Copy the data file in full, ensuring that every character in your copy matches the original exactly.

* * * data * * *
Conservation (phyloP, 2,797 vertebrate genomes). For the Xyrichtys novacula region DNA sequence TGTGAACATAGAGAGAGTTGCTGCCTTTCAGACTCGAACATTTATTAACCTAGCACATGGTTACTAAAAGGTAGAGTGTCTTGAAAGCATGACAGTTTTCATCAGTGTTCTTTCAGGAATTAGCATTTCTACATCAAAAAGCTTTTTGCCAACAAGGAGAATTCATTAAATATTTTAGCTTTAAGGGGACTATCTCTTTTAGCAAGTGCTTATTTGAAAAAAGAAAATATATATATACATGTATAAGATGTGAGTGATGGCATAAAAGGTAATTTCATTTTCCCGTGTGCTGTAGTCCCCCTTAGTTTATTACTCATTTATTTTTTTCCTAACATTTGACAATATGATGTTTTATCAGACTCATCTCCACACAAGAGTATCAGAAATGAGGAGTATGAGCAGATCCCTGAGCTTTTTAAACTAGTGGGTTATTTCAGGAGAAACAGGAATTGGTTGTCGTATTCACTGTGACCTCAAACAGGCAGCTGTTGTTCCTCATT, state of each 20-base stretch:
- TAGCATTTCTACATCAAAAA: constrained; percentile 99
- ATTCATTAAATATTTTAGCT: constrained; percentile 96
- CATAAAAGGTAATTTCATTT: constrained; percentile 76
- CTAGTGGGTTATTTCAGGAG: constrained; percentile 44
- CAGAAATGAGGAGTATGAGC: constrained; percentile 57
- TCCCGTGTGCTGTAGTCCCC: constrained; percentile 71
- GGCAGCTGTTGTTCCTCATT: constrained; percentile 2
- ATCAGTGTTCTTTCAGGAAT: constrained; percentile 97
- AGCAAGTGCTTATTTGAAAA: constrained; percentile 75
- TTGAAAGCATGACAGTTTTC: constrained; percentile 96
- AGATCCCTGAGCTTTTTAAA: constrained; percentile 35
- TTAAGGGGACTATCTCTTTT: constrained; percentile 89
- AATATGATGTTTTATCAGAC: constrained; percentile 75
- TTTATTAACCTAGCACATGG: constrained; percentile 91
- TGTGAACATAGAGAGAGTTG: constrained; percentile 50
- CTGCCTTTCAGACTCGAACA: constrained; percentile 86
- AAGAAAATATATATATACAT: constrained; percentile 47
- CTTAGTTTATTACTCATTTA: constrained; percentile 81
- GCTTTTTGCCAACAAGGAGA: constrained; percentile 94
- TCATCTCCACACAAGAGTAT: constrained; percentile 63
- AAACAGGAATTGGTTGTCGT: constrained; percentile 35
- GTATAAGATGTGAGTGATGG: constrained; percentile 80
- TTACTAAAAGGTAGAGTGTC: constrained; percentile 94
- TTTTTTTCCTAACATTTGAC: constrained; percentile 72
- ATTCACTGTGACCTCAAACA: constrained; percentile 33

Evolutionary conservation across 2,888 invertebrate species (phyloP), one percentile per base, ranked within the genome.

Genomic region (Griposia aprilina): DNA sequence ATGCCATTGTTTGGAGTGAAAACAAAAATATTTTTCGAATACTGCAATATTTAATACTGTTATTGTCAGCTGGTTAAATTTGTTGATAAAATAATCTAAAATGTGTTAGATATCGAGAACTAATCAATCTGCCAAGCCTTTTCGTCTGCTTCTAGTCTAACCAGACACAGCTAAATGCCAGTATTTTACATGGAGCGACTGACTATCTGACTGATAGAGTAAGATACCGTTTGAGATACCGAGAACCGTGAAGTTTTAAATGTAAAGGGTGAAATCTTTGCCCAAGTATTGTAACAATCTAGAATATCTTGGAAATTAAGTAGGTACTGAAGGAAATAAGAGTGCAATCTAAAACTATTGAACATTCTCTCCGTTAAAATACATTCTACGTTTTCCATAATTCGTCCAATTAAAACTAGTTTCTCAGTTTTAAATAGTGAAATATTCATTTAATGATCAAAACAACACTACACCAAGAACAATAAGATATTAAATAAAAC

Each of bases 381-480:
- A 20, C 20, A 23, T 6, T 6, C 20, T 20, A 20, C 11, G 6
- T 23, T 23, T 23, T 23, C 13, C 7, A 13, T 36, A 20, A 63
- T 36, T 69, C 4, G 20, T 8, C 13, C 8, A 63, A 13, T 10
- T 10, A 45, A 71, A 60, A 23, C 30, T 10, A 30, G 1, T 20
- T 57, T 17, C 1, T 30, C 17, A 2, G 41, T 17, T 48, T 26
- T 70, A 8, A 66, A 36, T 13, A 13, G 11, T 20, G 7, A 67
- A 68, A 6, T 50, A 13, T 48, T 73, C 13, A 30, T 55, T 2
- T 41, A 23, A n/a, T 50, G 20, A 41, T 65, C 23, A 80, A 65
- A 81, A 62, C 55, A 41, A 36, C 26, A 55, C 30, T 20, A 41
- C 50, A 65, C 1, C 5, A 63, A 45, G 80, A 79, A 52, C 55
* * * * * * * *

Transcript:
Conservation (phyloP, 2,797 vertebrate genomes). For the Xyrichtys novacula region DNA sequence TGTGAACATAGAGAGAGTTGCTGCCTTTCAGACTCGAACATTTATTAACCTAGCACATGGTTACTAAAAGGTAGAGTGTCTTGAAAGCATGACAGTTTTCATCAGTGTTCTTTCAGGAATTAGCATTTCTACATCAAAAAGCTTTTTGCCAACAAGGAGAATTCATTAAATATTTTAGCTTTAAGGGGACTATCTCTTTTAGCAAGTGCTTATTTGAAAAAAGAAAATATATATATACATGTATAAGATGTGAGTGATGGCATAAAAGGTAATTTCATTTTCCCGTGTGCTGTAGTCCCCCTTAGTTTATTACTCATTTATTTTTTTCCTAACATTTGACAATATGATGTTTTATCAGACTCATCTCCACACAAGAGTATCAGAAATGAGGAGTATGAGCAGATCCCTGAGCTTTTTAAACTAGTGGGTTATTTCAGGAGAAACAGGAATTGGTTGTCGTATTCACTGTGACCTCAAACAGGCAGCTGTTGTTCCTCATT, state of each 20-base stretch:
- TAGCATTTCTACATCAAAAA: constrained; percentile 99
- ATTCATTAAATATTTTAGCT: constrained; percentile 96
- CATAAAAGGTAATTTCATTT: constrained; percentile 76
- CTAGTGGGTTATTTCAGGAG: constrained; percentile 44
- CAGAAATGAGGAGTATGAGC: constrained; percentile 57
- TCCCGTGTGCTGTAGTCCCC: constrained; percentile 71
- GGCAGCTGTTGTTCCTCATT: constrained; percentile 2
- ATCAGTGTTCTTTCAGGAAT: constrained; percentile 97
- AGCAAGTGCTTATTTGAAAA: constrained; percentile 75
- TTGAAAGCATGACAGTTTTC: constrained; percentile 96
- AGATCCCTGAGCTTTTTAAA: constrained; percentile 35
- TTAAGGGGACTATCTCTTTT: constrained; percentile 89
- AATATGATGTTTTATCAGAC: constrained; percentile 75
- TTTATTAACCTAGCACATGG: constrained; percentile 91
- TGTGAACATAGAGAGAGTTG: constrained; percentile 50
- CTGCCTTTCAGACTCGAACA: constrained; percentile 86
- AAGAAAATATATATATACAT: constrained; percentile 47
- CTTAGTTTATTACTCATTTA: constrained; percentile 81
- GCTTTTTGCCAACAAGGAGA: constrained; percentile 94
- TCATCTCCACACAAGAGTAT: constrained; percentile 63
- AAACAGGAATTGGTTGTCGT: constrained; percentile 35
- GTATAAGATGTGAGTGATGG: constrained; percentile 80
- TTACTAAAAGGTAGAGTGTC: constrained; percentile 94
- TTTTTTTCCTAACATTTGAC: constrained; percentile 72
- ATTCACTGTGACCTCAAACA: constrained; percentile 33

Evolutionary conservation across 2,888 invertebrate species (phyloP), one percentile per base, ranked within the genome.

Genomic region (Griposia aprilina): DNA sequence ATGCCATTGTTTGGAGTGAAAACAAAAATATTTTTCGAATACTGCAATATTTAATACTGTTATTGTCAGCTGGTTAAATTTGTTGATAAAATAATCTAAAATGTGTTAGATATCGAGAACTAATCAATCTGCCAAGCCTTTTCGTCTGCTTCTAGTCTAACCAGACACAGCTAAATGCCAGTATTTTACATGGAGCGACTGACTATCTGACTGATAGAGTAAGATACCGTTTGAGATACCGAGAACCGTGAAGTTTTAAATGTAAAGGGTGAAATCTTTGCCCAAGTATTGTAACAATCTAGAATATCTTGGAAATTAAGTAGGTACTGAAGGAAATAAGAGTGCAATCTAAAACTATTGAACATTCTCTCCGTTAAAATACATTCTACGTTTTCCATAATTCGTCCAATTAAAACTAGTTTCTCAGTTTTAAATAGTGAAATATTCATTTAATGATCAAAACAACACTACACCAAGAACAATAAGATATTAAATAAAAC

Each of bases 381-480:
- A 20, C 20, A 23, T 6, T 6, C 20, T 20, A 20, C 11, G 6
- T 23, T 23, T 23, T 23, C 13, C 7, A 13, T 36, A 20, A 63
- T 36, T 69, C 4, G 20, T 8, C 13, C 8, A 63, A 13, T 10
- T 10, A 45, A 71, A 60, A 23, C 30, T 10, A 30, G 1, T 20
- T 57, T 17, C 1, T 30, C 17, A 2, G 41, T 17, T 48, T 26
- T 70, A 8, A 66, A 36, T 13, A 13, G 11, T 20, G 7, A 67
- A 68, A 6, T 50, A 13, T 48, T 73, C 13, A 30, T 55, T 2
- T 41, A 23, A n/a, T 50, G 20, A 41, T 65, C 23, A 80, A 65
- A 81, A 62, C 55, A 41, A 36, C 26, A 55, C 30, T 20, A 41
- C 50, A 65, C 1, C 5, A 63, A 45, G 80, A 79, A 52, C 55